Irish adoption: Draft Information and Tracing Bill to be published 'shortly'
New Irish legislation that could give adopted people greater rights to access information about their birth parents is due to be published shortly.
At present, people who were adopted in the Republic of Ireland do not have an automatic right to access details about their original identity.
The cabinet discussed a draft outline of the new legislation on Wednesday.
But campaigners fear it will not go far enough as birth parents may still be able to prevent access to information.
'Balancing of rights'
The Minister for Children, Dr James Reilly, has been working on the Adoption (Information and Tracing) Bill for some time.
His department has previously said he wants to provide greater access to birth records "in so far as is possible, in line with legal advice in relation the balancing of rights of those involved".
The state is legally required to register the birth of every child born in the Republic of Ireland, and copies of all short-from birth certificates can be accessed for a fee.
However, because many adopted people do not even know the name they were given at birth, often they cannot supply the information needed to apply for their birth certificate in the usual way.
For most of the 20th Century, having a baby outside marriage in an Ireland heavily influenced by the Catholic Church was regarded as scandalous and led to many children being given up for adoption.
The adoption process, which often involved unmarried mothers being put under pressure from the church, was shrouded in a secrecy that continues to this day.
Adopted people have to apply to the agency that dealt with their adoption and/or the Adoption Authority of Ireland to request information about their biological family and the circumstances of their birth.
Currently, the Adoption Authority takes into account the wishes of the birth mother before it releases information to adoptees.
If the mother objects to her details being handed over to the person she gave birth to, the Adoption Authority can then also refuse the adoptee's request, but such objections are considered on a case-by-case basis.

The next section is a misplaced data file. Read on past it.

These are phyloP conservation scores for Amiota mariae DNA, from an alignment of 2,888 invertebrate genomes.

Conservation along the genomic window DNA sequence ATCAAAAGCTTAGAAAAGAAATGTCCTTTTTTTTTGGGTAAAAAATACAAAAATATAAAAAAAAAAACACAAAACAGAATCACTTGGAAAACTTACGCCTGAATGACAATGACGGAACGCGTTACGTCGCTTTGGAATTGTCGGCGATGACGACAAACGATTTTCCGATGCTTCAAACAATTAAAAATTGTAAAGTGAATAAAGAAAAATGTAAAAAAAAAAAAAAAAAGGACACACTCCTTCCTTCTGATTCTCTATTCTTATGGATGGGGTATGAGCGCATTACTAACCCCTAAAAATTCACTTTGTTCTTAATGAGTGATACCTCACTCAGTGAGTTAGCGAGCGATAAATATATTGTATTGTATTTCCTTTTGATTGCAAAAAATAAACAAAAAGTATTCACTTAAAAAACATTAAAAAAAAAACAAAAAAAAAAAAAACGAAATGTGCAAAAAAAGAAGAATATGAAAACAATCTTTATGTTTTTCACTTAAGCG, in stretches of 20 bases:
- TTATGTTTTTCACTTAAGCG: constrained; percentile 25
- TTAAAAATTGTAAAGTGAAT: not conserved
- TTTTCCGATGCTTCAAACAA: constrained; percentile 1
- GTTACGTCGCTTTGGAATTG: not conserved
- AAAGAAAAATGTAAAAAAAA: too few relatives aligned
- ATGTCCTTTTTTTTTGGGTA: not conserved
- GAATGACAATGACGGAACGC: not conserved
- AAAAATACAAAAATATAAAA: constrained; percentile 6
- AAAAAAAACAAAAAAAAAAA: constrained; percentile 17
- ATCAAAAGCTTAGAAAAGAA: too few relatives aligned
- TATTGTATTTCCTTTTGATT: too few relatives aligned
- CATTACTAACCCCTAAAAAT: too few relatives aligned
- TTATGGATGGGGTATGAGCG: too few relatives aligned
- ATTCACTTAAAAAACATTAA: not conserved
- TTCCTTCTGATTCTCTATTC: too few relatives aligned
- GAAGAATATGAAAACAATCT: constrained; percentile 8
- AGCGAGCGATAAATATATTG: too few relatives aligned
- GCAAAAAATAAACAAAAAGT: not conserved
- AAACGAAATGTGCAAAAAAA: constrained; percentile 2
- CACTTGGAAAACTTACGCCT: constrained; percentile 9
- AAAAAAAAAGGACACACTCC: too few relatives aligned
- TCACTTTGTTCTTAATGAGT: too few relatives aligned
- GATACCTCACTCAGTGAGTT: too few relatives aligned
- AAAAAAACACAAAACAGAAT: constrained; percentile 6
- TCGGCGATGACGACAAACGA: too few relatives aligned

However, campaigners have argued that all citizens should have an equal right to know their family of origin and have called for an end to the parental veto over birth documents.
Susan Lovan, from Adoption Rights Alliance, said her organisation was concerned after a report, published in the Irish Times this week, suggested the veto could remain in place.
"The statutory declaration that adoptees will be obliged to sign, promising not to contact their natural parents, is also very worrying and smacks of suggesting that adopted people are to be feared," she told the BBC.
The Department of Children and Youth Affairs would not confirm the contents of the draft legislation.
"The Heads of Bill are confidential until approved by government. In this context it would not be appropriate to comment on details until that time. The minister has confirmed it will be published shortly," Dr O'Reilly's spokeswoman said.
However, Deputy Prime Minister (Tánaiste) Joan Burton, who was adopted from a mother and baby home in the 1950s, has welcomed the planned legal changes.
Ms Burton, who spent years trying to track down her biological parents, has campaigned for greater access to birth records.
Speaking ahead of Wednesday's cabinet meeting, she told Newstalk's Pat Kenny Show that it was "very good that adopted people now will be able to actually access their birth certificate".
"Not everybody wants to contact their birth family but a lot of people do and it's a right they should have," she said.
"So I must say personally I'm very pleased, very satisfied, because when people like me were going searching, say 20, 30, 40 years ago, it was pretty bleak."
Ms Burton started searching for her birth parents in her 20s and recalled the reluctance of the Catholic Church to release information to her.
"They nun would come in and eventually say 'And why do you want to know that? Sure, aren't you grand as you are and you're getting on well with life, what do you want to know?'
"And then they would normally always thrown in 'I promised your mother that on this side to grave nobody would ever make contact'.
By the time she eventually found out who her birth parents were, they had both died.
She is not the only person for whom greater access to adoption records has come too late.
The issue was also recently highlighted in the Oscar-nominated film, Philomena, which was based on the real-life story of Irishwoman Philomena Lee, who spent 50 years searching for her adopted son.
The boy was among an estimated 2,000 Irish children who were adopted by Irish Americans.
Mrs Lee's son, who ended up working in the White House, had also searched for his mother, but he died without ever meeting her due to the reluctance of the Catholic Church to release information.
Mrs Lee has since launched a personal campaign with the support of the Adoption Rights Alliance.